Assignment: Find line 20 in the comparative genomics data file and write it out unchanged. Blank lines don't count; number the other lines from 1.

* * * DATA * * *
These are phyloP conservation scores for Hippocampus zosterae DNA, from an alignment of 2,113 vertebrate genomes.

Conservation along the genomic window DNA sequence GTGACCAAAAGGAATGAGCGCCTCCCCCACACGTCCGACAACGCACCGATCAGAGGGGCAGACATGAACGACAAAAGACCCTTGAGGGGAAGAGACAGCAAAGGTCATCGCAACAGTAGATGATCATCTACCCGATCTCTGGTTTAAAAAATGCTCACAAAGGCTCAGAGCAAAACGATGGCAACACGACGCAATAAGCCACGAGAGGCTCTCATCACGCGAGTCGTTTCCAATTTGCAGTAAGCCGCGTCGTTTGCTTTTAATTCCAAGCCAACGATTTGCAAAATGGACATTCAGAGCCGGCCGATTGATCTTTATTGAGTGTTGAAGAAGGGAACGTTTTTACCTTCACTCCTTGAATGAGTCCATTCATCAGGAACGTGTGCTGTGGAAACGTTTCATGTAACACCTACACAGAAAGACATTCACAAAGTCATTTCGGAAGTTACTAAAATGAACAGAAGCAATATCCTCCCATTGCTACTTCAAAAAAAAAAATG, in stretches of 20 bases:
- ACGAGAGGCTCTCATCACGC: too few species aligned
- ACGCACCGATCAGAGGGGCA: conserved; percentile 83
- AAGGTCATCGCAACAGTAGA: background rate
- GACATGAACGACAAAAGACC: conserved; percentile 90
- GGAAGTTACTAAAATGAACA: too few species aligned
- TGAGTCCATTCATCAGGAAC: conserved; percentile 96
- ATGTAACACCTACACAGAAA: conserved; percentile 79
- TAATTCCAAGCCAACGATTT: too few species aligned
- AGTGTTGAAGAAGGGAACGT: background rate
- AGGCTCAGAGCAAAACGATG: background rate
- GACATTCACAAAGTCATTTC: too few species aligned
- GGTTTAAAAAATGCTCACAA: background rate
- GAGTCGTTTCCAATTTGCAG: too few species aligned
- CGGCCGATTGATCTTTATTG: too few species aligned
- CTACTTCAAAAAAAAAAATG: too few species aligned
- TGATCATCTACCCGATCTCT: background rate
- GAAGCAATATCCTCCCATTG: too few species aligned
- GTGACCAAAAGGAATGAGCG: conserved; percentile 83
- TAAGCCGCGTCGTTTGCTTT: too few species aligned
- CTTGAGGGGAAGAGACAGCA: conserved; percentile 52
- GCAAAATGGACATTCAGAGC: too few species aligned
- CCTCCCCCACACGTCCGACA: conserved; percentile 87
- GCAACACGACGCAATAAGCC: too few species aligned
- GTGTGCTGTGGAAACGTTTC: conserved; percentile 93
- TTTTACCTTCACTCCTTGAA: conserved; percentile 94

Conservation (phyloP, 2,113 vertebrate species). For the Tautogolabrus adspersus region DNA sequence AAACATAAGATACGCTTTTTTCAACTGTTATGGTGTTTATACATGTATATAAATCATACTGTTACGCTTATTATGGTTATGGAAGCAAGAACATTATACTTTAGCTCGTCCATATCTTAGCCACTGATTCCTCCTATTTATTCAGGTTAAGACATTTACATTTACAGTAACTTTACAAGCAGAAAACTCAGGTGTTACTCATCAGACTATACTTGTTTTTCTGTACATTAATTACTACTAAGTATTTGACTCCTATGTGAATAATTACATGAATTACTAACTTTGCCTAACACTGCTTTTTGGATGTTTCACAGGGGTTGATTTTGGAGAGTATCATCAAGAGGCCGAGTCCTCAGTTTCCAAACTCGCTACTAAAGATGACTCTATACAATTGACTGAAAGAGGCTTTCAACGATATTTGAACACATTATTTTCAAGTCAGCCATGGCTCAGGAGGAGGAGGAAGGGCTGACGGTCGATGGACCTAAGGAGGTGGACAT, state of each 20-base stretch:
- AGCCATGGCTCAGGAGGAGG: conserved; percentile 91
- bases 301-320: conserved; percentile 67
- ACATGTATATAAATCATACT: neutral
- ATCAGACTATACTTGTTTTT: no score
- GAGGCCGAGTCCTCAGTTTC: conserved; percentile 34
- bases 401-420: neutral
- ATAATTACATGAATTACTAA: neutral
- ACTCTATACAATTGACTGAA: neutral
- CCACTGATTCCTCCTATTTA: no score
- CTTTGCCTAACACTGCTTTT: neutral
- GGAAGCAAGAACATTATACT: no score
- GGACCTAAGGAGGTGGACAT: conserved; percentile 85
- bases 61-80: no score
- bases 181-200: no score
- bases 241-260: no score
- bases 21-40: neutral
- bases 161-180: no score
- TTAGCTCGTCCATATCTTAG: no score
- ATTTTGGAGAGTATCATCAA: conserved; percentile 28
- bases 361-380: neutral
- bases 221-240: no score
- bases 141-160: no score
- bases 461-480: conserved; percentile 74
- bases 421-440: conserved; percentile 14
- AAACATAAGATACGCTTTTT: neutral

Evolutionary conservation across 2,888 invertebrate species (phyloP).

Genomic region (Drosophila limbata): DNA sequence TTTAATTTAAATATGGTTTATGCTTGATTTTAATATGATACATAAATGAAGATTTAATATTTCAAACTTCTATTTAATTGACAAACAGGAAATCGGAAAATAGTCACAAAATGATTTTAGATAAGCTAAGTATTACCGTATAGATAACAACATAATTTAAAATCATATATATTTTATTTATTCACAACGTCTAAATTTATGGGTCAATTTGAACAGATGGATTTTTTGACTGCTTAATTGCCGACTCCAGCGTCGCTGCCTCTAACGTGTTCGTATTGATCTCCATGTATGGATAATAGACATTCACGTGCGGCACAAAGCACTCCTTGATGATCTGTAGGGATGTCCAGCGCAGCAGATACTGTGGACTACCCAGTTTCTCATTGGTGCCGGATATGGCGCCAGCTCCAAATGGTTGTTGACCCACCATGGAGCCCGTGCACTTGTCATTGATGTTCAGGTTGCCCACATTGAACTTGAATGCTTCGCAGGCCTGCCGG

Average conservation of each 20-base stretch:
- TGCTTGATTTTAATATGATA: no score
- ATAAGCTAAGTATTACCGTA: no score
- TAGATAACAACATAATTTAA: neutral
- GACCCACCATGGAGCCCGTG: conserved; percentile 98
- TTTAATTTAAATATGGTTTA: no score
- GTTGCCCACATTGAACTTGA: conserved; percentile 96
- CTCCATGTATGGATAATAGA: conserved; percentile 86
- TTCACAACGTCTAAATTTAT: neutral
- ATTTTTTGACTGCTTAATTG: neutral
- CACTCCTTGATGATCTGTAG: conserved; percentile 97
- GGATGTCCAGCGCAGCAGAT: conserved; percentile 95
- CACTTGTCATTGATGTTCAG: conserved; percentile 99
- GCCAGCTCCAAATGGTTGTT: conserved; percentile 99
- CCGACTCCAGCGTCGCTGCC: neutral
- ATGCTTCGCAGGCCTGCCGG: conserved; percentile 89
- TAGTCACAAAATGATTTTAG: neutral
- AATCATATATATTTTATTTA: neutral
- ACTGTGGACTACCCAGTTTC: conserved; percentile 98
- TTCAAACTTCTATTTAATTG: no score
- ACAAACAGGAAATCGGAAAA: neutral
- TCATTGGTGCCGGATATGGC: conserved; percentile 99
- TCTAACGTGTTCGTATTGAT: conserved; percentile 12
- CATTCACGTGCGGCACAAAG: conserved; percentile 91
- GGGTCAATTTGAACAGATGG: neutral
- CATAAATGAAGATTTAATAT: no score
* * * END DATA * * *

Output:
- GTGACCAAAAGGAATGAGCG: conserved; percentile 83